CatholicPlanet.Net discussion group  

Go Back   CatholicPlanet.Net discussion group > Catholicism > Apologetics
FAQ Members List Calendar Search Today's Posts Mark Forums Read

Reply
 
Thread Tools Search this Thread Display Modes
  #1  
Old 15th September 2017, 03:30 PM
Brother Brother is offline
Administrator
 
Join Date: Apr 2007
Posts: 2,728
Default Why Catholic ?

Hi,

There are many reasons why a Christian ought to be Catholic and in this series of posts, I’m going to mention some. This is a continuation from the thread called “Why Christian?”, so for a background to this thread, I recommend you to read that post if you haven’t already done so.
http://www.catholicplanet.net/forum/...5111#post45111

Also the post “Why Believe in God?”
http://www.catholicplanet.net/forum/...ead.php?t=6058

As followers of Jesus, or any man or woman of good will, we are all seeking truth, and what is truth? Jesus Christ Himself is Truth (John 14:6), so let’s seek that Truth with sincere heart and mind.

“Blessed are the pure in heart, for they shall see God” (Matt 5:8 ).

As mentioned at the beginning of the previous post, a Christian is the person who follows Jesus. It was at Antioch where the followers of Jesus were first called “Christians” (Acts 11:26). Christianity, by the way, regards as to the group of people who follow Jesus. Now, those who follow Jesus, follow “The Way” for He Himself said “I’m the Way, the Truth and the Life” (John 14:6). He is the way of salvation: “this girl, following Paul and us, was crying out, saying: “These men are servants of the Most High God! They are announcing to you the way of salvation!” (Acts 16:17); so the term for where to go in order to obtain salvation through Jesus Christ was called “The Way” since the early years (Acts 18:25-26), or “The Way of the Lord” (Acts 19:9) (Acts 19:23), for through Jesus Christ is the only way to the Father.

But Jesus Christ (who is the Way) founded a Church for His followers (the Christians) so that they may not be abandoned when He had to leave this world in His human nature (Matthew 9:36). Therefore, by His own authority, He selected some men (He selected only twelve Apostles among His disciples) in order for them to guide or pasture the rest of His flock (Mat 16:18-29) (Matt 18:18 ) (Luke 6:13-16) (Luke 9:1) (1 Tes 2:7), and so that, through His Church, His Good News shall continue to be preached to all the world (Mark 16:15) from generations to generations until the consummation of age (Matt 28:19-20).

What is a Church? A Church refers to a convocation or assembly united in prayer, creed, worship, obedience; and can also refer to a building erected for purposes of worship by their members.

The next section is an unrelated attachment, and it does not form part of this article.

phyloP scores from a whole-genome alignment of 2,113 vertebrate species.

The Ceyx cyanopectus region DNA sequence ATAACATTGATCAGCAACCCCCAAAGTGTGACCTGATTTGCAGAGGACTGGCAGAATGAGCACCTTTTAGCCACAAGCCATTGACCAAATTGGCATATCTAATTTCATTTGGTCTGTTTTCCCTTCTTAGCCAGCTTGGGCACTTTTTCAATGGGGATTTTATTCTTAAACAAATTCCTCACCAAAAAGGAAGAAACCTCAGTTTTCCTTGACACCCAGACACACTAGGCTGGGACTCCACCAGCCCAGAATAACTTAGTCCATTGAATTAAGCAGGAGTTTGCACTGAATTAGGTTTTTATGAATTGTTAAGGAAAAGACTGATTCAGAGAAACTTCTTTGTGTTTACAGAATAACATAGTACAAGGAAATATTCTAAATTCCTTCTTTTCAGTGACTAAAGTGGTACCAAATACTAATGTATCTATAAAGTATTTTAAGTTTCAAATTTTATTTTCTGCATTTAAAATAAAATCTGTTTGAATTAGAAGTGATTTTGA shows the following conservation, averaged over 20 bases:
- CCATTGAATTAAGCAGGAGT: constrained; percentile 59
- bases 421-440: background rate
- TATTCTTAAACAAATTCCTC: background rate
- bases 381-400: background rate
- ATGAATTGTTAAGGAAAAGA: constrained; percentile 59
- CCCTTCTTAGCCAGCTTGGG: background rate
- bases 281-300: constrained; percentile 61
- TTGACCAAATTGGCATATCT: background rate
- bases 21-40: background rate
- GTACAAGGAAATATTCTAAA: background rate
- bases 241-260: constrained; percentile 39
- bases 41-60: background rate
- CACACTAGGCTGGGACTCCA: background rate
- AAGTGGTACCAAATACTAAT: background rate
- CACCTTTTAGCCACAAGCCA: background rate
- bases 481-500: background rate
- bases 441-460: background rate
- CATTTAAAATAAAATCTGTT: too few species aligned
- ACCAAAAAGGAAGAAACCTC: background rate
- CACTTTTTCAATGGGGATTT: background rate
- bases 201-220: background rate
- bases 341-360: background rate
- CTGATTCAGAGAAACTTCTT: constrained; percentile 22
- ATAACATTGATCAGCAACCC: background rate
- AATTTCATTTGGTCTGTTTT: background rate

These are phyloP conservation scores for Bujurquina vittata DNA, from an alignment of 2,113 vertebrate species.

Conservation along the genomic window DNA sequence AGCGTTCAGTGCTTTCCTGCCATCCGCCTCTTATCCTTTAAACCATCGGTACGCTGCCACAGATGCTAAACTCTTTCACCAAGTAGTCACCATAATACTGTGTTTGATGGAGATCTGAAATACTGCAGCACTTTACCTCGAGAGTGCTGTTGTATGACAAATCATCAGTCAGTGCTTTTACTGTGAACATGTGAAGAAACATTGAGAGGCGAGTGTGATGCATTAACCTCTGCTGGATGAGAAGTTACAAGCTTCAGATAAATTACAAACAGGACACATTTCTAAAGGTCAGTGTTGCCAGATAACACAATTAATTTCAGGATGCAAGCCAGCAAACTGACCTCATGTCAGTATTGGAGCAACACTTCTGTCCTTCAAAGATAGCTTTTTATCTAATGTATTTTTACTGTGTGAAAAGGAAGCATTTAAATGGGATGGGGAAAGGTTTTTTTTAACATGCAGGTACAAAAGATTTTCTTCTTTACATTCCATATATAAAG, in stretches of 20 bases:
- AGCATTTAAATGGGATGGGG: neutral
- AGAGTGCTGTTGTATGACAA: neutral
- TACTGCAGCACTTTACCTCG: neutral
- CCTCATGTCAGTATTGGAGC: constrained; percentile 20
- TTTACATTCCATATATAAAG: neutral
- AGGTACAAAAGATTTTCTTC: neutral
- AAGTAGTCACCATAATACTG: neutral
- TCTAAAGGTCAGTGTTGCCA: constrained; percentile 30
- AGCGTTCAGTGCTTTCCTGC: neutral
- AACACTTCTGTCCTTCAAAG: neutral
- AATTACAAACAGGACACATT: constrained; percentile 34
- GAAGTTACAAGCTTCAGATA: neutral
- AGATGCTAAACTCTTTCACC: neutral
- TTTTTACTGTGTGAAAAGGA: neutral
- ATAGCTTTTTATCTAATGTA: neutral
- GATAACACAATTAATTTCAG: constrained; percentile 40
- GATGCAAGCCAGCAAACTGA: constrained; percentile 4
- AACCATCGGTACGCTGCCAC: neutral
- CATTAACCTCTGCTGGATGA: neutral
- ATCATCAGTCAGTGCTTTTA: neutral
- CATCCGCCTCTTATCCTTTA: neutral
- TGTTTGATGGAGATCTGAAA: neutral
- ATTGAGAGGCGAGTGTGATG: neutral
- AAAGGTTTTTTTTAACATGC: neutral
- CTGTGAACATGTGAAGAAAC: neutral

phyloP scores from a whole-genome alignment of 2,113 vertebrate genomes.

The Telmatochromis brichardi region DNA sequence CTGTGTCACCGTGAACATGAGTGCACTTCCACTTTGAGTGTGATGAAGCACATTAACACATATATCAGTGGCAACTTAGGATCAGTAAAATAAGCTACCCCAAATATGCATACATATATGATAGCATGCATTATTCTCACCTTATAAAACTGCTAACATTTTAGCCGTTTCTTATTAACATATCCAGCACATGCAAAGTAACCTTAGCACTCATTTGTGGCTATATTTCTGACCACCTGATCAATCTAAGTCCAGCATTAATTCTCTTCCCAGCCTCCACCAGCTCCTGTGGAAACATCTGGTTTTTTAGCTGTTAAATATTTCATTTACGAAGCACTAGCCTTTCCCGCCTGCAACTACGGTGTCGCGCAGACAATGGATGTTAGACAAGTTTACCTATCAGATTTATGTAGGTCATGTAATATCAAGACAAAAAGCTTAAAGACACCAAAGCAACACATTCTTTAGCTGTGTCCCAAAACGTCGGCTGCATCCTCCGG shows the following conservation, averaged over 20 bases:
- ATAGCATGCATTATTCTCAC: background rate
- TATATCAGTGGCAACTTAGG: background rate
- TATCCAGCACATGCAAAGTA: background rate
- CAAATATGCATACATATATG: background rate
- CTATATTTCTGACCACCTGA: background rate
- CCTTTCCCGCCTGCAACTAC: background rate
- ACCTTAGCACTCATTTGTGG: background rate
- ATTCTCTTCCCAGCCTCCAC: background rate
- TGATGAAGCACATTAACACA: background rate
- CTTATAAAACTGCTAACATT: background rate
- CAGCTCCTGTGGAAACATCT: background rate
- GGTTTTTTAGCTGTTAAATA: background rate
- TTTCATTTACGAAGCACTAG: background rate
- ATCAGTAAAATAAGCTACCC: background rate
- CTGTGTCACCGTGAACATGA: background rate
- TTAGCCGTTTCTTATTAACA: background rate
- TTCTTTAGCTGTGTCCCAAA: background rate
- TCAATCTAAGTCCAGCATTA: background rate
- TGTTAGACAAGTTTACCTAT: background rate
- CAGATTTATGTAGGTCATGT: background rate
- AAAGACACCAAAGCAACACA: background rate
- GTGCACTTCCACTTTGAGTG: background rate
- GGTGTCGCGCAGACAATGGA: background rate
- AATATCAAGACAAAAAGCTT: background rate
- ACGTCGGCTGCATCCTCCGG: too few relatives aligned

So, if Jesus Christ founded a Church, is the Catholic Church THE Church that He founded? This is what we are going to honestly see in these series of posts. If you seek the Truth, you seek Jesus Christ.

“O Lord, I have loved the beauty of your house and the dwelling place of your glory.” (Psalm 26 [27]:8 ).

Will continue...
__________________
John 3:27; John 15:5; Matthew 19:26
Reply With Quote
  #2  
Old 21st September 2017, 04:27 PM
Brother Brother is offline
Administrator
 
Join Date: Apr 2007
Posts: 2,728
Default

“If anyone serves me, let him follow me. And where I am, there too my minister shall be. If anyone has served me, my Father will honor him.” (John 12:26).

The passage where Jesus Christ clearly teaches that He was going to build a Church we find it in Matthew 16:17-19:

[Matthew]
{16:17} And in response, Jesus said to him: “Blessed are you, Simon son of Jonah. For flesh and blood has not revealed this to you, but my Father, who is in heaven.
{16:18} And I say to you, that you are Peter, and upon this rock I will build my Church, and the gates of Hell shall not prevail against it.
{16:19} And I will give you the keys of the kingdom of heaven. And whatever you shall bind on earth shall be bound, even in heaven. And whatever you shall release on earth shall be released, even in heaven.”

Now, let’s not only read this passage as 21st century Americans, but as early 1st century Jews.

Jesus generally spoke Jewish Palestinian Aramaic, the common language of Judea in the first century A.D.
https://www.britannica.com/topic/Aramaic-language

The Bible itself has references that Jesus’ primary and common language was Aramaic and this is even written in the Greek translated version of the Sacred text.

“Talitha koumi”:
“And taking the girl by the hand, he said to her, “Talitha koumi,” which means, “Little girl, (I say to you) arise.” (Mark 5:41).

“Ephphatha”:
“And gazing up to heaven, He groaned and said to him: “Ephphatha,” which is, “Be opened.” (Mark 7:34).

“Abba”:
“And he said: “Abba, Father, all things are possible to you….” (Mark 14:36).

Some Romans and perhaps not Hebraic descent Jews (not Aramaic speaking Jews) thought that Jesus was calling upon prophet Elijah when He said the Aramaic words “Eli Eli….” on the Cross (Matthew 27:46-47).

This is an indication that Jesus’ common language was Aramaic. Now, He can also have spoken Hebrew especially when reading the Scriptures at the synagogues because the Jewish Scriptures were written in Hebrew, their faith language, though they (the Jews) spoke mainly in Aramaic. Jesus may have also spoken in Latin (the Roman’s language) in cases such as when He talked with the Centurion (Matthew 8:5-13) or any Roman. He may have spoken some Greek but to a lesser extent, or sporadically, because His ministry was aimed mainly at the Hebraic Jews (Matthew 15:26), and they, by the way, did not get along with the Greek speaking Jews (non Hebraic descent Jews) (Acts 21:27-28 ). But when Jesus spoke privately with His fellow Apostles, or spoke directed at them, He would not be speaking in a language foreign to them, or with a language that the majority of them might not understand, something other than Aramaic with perhaps some Hebrew included, which by the way, are similar languages. Out the twelve Apostles, the most learned during Jesus’ three year ministry might have been Matthew who was a tax collector working for the Romans and Jews so he was literate, fluent and able to write in Latin as well, but the rest were just working class, and fishermen Jews. Jesus did not choose “high class” among His Apostles, and the Apostle Simon specifically, was a fisherman.